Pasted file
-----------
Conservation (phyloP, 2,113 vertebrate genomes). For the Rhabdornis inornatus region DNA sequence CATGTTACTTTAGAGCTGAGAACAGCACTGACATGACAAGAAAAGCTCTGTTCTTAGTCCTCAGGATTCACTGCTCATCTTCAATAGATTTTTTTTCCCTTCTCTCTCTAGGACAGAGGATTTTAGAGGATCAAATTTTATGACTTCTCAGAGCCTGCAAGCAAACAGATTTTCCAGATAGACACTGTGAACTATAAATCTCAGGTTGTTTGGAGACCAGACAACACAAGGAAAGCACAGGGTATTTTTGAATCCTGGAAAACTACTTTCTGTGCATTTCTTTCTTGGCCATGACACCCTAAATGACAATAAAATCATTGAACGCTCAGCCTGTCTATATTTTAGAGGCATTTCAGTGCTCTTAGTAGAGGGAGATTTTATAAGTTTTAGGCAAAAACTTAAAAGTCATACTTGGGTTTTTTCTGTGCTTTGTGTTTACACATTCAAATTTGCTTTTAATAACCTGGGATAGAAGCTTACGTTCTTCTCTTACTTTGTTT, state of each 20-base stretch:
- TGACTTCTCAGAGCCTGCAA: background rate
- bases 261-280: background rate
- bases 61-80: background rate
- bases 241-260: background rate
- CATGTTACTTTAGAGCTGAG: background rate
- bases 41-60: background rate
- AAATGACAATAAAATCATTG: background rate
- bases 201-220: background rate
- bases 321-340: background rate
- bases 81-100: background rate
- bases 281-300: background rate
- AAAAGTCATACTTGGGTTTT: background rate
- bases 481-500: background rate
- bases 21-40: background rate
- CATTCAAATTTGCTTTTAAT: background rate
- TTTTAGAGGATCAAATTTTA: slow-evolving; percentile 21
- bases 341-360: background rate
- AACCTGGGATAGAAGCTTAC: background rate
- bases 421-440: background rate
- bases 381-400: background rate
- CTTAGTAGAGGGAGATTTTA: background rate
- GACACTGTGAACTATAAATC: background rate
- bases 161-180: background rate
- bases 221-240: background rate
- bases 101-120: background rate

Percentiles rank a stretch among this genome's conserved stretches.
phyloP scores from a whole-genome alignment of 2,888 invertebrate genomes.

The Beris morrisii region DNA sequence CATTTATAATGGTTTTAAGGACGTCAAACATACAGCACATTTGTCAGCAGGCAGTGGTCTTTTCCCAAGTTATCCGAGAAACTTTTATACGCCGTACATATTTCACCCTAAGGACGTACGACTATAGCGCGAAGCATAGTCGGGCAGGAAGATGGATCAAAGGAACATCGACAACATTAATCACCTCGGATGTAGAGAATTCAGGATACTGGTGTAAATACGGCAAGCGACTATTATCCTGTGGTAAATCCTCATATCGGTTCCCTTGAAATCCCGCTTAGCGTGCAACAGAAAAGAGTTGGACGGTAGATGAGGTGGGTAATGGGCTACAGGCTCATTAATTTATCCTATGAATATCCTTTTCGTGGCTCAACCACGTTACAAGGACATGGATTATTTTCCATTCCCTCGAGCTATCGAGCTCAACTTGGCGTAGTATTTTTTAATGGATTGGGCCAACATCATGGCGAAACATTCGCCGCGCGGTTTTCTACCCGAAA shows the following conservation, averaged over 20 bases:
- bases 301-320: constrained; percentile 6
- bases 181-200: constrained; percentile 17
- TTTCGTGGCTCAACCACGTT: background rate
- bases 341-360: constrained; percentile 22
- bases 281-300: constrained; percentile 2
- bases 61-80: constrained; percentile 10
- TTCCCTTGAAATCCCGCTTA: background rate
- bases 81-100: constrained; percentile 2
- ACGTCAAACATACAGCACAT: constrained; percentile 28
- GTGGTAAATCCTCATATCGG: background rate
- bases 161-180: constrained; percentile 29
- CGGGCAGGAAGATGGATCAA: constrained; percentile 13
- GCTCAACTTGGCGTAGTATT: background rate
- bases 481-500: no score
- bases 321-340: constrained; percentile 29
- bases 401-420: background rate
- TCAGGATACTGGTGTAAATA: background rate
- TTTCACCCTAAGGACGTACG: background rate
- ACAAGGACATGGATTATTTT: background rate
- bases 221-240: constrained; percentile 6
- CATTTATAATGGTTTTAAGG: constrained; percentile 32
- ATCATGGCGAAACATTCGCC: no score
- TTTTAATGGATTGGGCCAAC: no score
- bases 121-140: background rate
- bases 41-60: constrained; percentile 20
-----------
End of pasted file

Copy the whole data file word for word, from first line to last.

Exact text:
Conservation (phyloP, 2,113 vertebrate genomes). For the Rhabdornis inornatus region DNA sequence CATGTTACTTTAGAGCTGAGAACAGCACTGACATGACAAGAAAAGCTCTGTTCTTAGTCCTCAGGATTCACTGCTCATCTTCAATAGATTTTTTTTCCCTTCTCTCTCTAGGACAGAGGATTTTAGAGGATCAAATTTTATGACTTCTCAGAGCCTGCAAGCAAACAGATTTTCCAGATAGACACTGTGAACTATAAATCTCAGGTTGTTTGGAGACCAGACAACACAAGGAAAGCACAGGGTATTTTTGAATCCTGGAAAACTACTTTCTGTGCATTTCTTTCTTGGCCATGACACCCTAAATGACAATAAAATCATTGAACGCTCAGCCTGTCTATATTTTAGAGGCATTTCAGTGCTCTTAGTAGAGGGAGATTTTATAAGTTTTAGGCAAAAACTTAAAAGTCATACTTGGGTTTTTTCTGTGCTTTGTGTTTACACATTCAAATTTGCTTTTAATAACCTGGGATAGAAGCTTACGTTCTTCTCTTACTTTGTTT, state of each 20-base stretch:
- TGACTTCTCAGAGCCTGCAA: background rate
- bases 261-280: background rate
- bases 61-80: background rate
- bases 241-260: background rate
- CATGTTACTTTAGAGCTGAG: background rate
- bases 41-60: background rate
- AAATGACAATAAAATCATTG: background rate
- bases 201-220: background rate
- bases 321-340: background rate
- bases 81-100: background rate
- bases 281-300: background rate
- AAAAGTCATACTTGGGTTTT: background rate
- bases 481-500: background rate
- bases 21-40: background rate
- CATTCAAATTTGCTTTTAAT: background rate
- TTTTAGAGGATCAAATTTTA: slow-evolving; percentile 21
- bases 341-360: background rate
- AACCTGGGATAGAAGCTTAC: background rate
- bases 421-440: background rate
- bases 381-400: background rate
- CTTAGTAGAGGGAGATTTTA: background rate
- GACACTGTGAACTATAAATC: background rate
- bases 161-180: background rate
- bases 221-240: background rate
- bases 101-120: background rate

Percentiles rank a stretch among this genome's conserved stretches.
phyloP scores from a whole-genome alignment of 2,888 invertebrate genomes.

The Beris morrisii region DNA sequence CATTTATAATGGTTTTAAGGACGTCAAACATACAGCACATTTGTCAGCAGGCAGTGGTCTTTTCCCAAGTTATCCGAGAAACTTTTATACGCCGTACATATTTCACCCTAAGGACGTACGACTATAGCGCGAAGCATAGTCGGGCAGGAAGATGGATCAAAGGAACATCGACAACATTAATCACCTCGGATGTAGAGAATTCAGGATACTGGTGTAAATACGGCAAGCGACTATTATCCTGTGGTAAATCCTCATATCGGTTCCCTTGAAATCCCGCTTAGCGTGCAACAGAAAAGAGTTGGACGGTAGATGAGGTGGGTAATGGGCTACAGGCTCATTAATTTATCCTATGAATATCCTTTTCGTGGCTCAACCACGTTACAAGGACATGGATTATTTTCCATTCCCTCGAGCTATCGAGCTCAACTTGGCGTAGTATTTTTTAATGGATTGGGCCAACATCATGGCGAAACATTCGCCGCGCGGTTTTCTACCCGAAA shows the following conservation, averaged over 20 bases:
- bases 301-320: constrained; percentile 6
- bases 181-200: constrained; percentile 17
- TTTCGTGGCTCAACCACGTT: background rate
- bases 341-360: constrained; percentile 22
- bases 281-300: constrained; percentile 2
- bases 61-80: constrained; percentile 10
- TTCCCTTGAAATCCCGCTTA: background rate
- bases 81-100: constrained; percentile 2
- ACGTCAAACATACAGCACAT: constrained; percentile 28
- GTGGTAAATCCTCATATCGG: background rate
- bases 161-180: constrained; percentile 29
- CGGGCAGGAAGATGGATCAA: constrained; percentile 13
- GCTCAACTTGGCGTAGTATT: background rate
- bases 481-500: no score
- bases 321-340: constrained; percentile 29
- bases 401-420: background rate
- TCAGGATACTGGTGTAAATA: background rate
- TTTCACCCTAAGGACGTACG: background rate
- ACAAGGACATGGATTATTTT: background rate
- bases 221-240: constrained; percentile 6
- CATTTATAATGGTTTTAAGG: constrained; percentile 32
- ATCATGGCGAAACATTCGCC: no score
- TTTTAATGGATTGGGCCAAC: no score
- bases 121-140: background rate
- bases 41-60: constrained; percentile 20